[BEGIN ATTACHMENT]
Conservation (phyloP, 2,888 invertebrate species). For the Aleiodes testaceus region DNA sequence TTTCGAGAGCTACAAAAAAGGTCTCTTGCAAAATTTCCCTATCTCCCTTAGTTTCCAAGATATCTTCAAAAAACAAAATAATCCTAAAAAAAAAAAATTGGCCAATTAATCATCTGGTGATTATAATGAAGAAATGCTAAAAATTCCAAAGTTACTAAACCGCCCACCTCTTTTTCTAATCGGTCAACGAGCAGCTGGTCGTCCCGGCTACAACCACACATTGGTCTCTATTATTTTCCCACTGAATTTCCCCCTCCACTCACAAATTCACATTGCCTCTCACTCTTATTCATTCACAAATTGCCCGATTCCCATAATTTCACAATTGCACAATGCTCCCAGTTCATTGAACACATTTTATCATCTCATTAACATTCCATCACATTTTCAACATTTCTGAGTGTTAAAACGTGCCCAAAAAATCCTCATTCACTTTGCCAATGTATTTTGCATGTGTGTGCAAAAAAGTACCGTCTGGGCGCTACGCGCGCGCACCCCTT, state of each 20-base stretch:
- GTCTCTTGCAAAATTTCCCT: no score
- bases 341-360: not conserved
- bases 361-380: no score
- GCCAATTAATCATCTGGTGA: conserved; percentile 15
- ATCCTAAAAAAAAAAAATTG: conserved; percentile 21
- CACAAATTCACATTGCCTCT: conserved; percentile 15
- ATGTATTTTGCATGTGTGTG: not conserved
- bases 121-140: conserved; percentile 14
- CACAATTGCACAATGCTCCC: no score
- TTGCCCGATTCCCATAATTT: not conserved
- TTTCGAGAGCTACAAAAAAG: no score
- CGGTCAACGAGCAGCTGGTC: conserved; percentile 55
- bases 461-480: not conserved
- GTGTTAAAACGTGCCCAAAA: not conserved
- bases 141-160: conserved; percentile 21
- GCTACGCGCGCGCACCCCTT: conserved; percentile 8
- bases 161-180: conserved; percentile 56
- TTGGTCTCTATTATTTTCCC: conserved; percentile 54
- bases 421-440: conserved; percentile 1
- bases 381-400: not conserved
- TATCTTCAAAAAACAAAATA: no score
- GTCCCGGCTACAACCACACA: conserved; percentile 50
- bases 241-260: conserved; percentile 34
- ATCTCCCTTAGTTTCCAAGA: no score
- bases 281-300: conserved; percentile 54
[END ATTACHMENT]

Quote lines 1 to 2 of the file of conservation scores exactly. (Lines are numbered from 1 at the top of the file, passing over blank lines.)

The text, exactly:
Conservation (phyloP, 2,888 invertebrate species). For the Aleiodes testaceus region DNA sequence TTTCGAGAGCTACAAAAAAGGTCTCTTGCAAAATTTCCCTATCTCCCTTAGTTTCCAAGATATCTTCAAAAAACAAAATAATCCTAAAAAAAAAAAATTGGCCAATTAATCATCTGGTGATTATAATGAAGAAATGCTAAAAATTCCAAAGTTACTAAACCGCCCACCTCTTTTTCTAATCGGTCAACGAGCAGCTGGTCGTCCCGGCTACAACCACACATTGGTCTCTATTATTTTCCCACTGAATTTCCCCCTCCACTCACAAATTCACATTGCCTCTCACTCTTATTCATTCACAAATTGCCCGATTCCCATAATTTCACAATTGCACAATGCTCCCAGTTCATTGAACACATTTTATCATCTCATTAACATTCCATCACATTTTCAACATTTCTGAGTGTTAAAACGTGCCCAAAAAATCCTCATTCACTTTGCCAATGTATTTTGCATGTGTGTGCAAAAAAGTACCGTCTGGGCGCTACGCGCGCGCACCCCTT, state of each 20-base stretch:
- GTCTCTTGCAAAATTTCCCT: no score